Escalating Veterinary Fees………A Concern for all of Us

Over the last few years a trend in veterinary medicine has taken place which is troubling for both the practitioner as well as the pet owner.   The cost of veterinary care has increased dramatically rendering care nearly unaffordable in many situations. Though pet health insurance as well as “easy” payment plans have become more prevalent (Care Credit) it still is incumbent on the client to be able to pay for an ever increasing level of sophistication in pet care.  What has led to this trend and how has it impacted veterinary care for the client as well as the doctor?  In this two part post we will examine some of the issues surrounding this evolution..

1. “Corporatization”  of veterinary medicine..

It would be hard for anyone to not notice in driving around nearly any part of the US the increasing number of veterinary practices that display the VCA logo.  Though not the only player in these acquisitions,  VCA has rapidly become a dominating force in the ownership of veterinary hospitals. As many vets near retirement, not having planned an exit strategy,  practices become readily available for veterinary corporations to acquire.  In some areas many or nearly all of the animal hospitals are owned by a single corporation reducing competition within a market.  Without competition, there is less pressure to control prices.

2. Cost of veterinary education

The cost of four years of college plus the cost of four years of veterinary education has increased at an accelerated rate.  Commonly new graduates begin practice with a debt that can approach the level of a home mortgage. Though veterinary salaries  have not kept up with the pace of increase in educational cost, this has placed increasing pressure on practices to raise fees in order to compensate the emerging crop of indebted veterinarians.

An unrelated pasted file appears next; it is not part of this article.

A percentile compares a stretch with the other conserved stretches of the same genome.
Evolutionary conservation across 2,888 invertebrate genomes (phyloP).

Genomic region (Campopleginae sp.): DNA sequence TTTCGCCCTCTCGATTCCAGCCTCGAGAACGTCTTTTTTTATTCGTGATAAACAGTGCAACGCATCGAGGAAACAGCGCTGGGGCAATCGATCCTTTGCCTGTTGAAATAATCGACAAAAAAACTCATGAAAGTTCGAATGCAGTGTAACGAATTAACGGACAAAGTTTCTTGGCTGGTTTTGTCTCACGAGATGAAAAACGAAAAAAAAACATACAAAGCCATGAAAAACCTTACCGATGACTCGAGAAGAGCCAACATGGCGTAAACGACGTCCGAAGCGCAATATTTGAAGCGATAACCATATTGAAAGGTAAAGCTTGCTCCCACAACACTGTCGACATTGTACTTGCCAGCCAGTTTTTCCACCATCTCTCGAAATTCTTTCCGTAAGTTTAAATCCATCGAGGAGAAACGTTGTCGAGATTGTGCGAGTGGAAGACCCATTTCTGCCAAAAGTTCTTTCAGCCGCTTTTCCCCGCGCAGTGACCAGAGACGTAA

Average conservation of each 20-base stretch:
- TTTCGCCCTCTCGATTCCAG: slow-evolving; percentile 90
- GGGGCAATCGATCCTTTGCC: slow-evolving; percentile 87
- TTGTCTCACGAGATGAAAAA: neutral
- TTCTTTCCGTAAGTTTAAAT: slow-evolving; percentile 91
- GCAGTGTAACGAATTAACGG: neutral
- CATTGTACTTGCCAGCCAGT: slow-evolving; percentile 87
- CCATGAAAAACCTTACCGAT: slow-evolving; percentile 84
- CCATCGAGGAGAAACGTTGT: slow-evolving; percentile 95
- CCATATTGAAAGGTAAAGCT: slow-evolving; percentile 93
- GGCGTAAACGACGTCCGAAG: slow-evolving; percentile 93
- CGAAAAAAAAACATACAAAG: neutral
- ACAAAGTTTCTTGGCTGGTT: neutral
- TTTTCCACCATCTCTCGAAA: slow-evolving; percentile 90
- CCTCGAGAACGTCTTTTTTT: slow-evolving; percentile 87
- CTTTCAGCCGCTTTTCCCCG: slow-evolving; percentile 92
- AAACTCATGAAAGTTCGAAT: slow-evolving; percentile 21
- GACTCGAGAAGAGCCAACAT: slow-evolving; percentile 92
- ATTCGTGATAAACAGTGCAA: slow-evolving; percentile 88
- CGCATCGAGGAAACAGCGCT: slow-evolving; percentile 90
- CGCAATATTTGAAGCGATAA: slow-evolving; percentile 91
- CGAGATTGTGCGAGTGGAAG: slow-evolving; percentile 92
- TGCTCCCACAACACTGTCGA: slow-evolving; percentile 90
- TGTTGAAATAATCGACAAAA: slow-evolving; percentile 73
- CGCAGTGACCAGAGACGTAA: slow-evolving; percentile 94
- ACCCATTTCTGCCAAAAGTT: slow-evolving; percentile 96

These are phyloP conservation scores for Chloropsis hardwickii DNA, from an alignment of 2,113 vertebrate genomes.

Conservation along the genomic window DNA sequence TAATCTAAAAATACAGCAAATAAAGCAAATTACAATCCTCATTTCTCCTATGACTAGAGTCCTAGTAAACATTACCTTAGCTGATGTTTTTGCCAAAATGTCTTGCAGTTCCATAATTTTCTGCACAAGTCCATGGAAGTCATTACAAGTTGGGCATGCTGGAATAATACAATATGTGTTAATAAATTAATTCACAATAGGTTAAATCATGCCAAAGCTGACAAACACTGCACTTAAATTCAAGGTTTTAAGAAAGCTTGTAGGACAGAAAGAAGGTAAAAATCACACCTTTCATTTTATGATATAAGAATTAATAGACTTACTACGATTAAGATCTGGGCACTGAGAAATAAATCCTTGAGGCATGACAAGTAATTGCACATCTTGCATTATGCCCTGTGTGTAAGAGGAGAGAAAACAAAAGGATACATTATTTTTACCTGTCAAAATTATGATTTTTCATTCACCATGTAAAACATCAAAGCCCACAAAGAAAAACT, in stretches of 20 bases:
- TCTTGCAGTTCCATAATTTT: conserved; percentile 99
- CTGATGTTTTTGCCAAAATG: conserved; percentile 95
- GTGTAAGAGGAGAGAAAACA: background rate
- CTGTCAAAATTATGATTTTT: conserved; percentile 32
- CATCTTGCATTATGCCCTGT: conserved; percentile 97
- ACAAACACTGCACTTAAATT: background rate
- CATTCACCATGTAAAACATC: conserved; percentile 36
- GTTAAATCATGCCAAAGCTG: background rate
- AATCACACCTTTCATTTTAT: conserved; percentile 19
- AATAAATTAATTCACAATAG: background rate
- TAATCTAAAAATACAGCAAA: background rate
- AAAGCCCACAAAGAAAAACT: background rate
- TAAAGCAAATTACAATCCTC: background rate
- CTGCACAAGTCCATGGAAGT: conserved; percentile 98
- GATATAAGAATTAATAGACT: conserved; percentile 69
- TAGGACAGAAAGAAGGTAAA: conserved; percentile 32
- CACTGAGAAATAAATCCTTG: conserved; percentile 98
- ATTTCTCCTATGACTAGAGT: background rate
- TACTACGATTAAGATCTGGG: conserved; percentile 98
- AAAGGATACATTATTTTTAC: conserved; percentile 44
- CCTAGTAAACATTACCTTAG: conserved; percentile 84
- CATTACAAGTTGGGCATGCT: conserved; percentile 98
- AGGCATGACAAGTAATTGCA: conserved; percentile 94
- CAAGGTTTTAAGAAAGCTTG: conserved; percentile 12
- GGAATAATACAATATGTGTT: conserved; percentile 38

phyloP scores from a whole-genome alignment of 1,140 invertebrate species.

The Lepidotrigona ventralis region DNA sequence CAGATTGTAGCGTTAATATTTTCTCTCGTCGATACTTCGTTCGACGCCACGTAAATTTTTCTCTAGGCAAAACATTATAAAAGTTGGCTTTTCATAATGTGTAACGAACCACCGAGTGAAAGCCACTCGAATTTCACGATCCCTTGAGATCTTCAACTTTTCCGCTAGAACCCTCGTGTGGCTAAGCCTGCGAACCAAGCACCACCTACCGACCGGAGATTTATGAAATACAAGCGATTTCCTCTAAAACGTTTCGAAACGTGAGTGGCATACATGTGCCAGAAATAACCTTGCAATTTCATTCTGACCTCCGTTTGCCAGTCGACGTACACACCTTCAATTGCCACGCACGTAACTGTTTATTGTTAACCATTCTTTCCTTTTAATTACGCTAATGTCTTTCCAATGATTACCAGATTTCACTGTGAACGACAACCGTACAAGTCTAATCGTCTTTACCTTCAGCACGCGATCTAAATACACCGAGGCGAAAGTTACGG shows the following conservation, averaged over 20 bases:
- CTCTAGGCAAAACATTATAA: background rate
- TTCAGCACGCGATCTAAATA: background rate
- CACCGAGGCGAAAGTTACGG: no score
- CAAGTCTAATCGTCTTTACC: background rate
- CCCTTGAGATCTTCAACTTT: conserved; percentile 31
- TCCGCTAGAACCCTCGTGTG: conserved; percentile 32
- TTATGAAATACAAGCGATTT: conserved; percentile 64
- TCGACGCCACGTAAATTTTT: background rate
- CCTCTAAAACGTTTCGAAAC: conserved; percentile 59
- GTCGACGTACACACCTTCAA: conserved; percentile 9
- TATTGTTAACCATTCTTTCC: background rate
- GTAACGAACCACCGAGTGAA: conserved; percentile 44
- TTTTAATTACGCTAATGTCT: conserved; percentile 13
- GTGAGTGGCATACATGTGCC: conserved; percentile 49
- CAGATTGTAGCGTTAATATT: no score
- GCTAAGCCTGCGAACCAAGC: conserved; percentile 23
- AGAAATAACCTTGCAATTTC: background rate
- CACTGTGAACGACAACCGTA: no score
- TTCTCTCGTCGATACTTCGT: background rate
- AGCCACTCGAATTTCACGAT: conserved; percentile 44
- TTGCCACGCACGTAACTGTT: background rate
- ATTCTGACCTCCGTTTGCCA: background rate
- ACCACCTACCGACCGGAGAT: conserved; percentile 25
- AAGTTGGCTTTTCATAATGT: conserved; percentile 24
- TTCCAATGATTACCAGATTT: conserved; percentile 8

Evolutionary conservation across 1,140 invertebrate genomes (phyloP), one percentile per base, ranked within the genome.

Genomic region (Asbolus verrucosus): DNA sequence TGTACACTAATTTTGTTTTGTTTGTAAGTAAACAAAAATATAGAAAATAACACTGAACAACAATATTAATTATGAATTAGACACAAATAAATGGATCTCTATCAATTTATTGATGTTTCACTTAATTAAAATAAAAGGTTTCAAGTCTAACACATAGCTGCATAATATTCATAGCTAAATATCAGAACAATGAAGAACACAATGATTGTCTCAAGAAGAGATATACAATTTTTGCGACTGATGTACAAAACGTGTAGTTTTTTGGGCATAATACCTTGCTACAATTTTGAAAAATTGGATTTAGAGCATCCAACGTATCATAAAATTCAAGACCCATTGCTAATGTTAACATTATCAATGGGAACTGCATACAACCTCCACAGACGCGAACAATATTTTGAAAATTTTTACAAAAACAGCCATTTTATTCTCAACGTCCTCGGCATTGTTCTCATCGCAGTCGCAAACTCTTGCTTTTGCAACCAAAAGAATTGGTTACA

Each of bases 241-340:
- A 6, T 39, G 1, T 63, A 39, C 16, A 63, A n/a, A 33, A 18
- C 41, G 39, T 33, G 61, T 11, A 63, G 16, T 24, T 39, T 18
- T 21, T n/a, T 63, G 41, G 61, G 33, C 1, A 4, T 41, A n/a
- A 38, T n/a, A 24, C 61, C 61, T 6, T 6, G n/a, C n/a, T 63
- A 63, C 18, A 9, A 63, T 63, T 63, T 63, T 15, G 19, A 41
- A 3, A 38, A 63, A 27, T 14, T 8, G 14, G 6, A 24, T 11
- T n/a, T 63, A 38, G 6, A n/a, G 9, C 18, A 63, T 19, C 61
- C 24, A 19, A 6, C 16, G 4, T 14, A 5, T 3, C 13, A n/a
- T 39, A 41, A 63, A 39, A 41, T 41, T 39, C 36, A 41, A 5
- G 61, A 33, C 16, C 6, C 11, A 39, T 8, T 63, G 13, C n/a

3. Technology, technology, technology

We love it for what it can do for our lives but it is costly.  In our moderately sized practice, excluding medical technology (radiology, ultrasound, etc.), we budget between five and ten thousand dollars annually for computer upgrades, IT support, website design and optimization, social networking, the list is endless.  In our practice we do very little online advertising which can ratchet costs up even more.  Obviously it enhances productivity and organizational capabilities with a cost that is significant.

4. “The Gold Standard” (as it is often called) approach to medical diagnosis and treatment.  This is perhaps the single biggest contributor to the seemingly, at times to the pet owner, outrageous cost of veterinary care. I think that the profession could do much better at managing costs by carefully examining this approach to medicine.  There are trends here that should be frightening to the pet owner.  Because of the considerable expense of “sick” care,  many pet owners need to skimp in the area of wellness care for their pets..


So what is the answer and how can a pet owner manage costs while maintaining a high level of care for their companions?  We will take a look at that topic in the next post.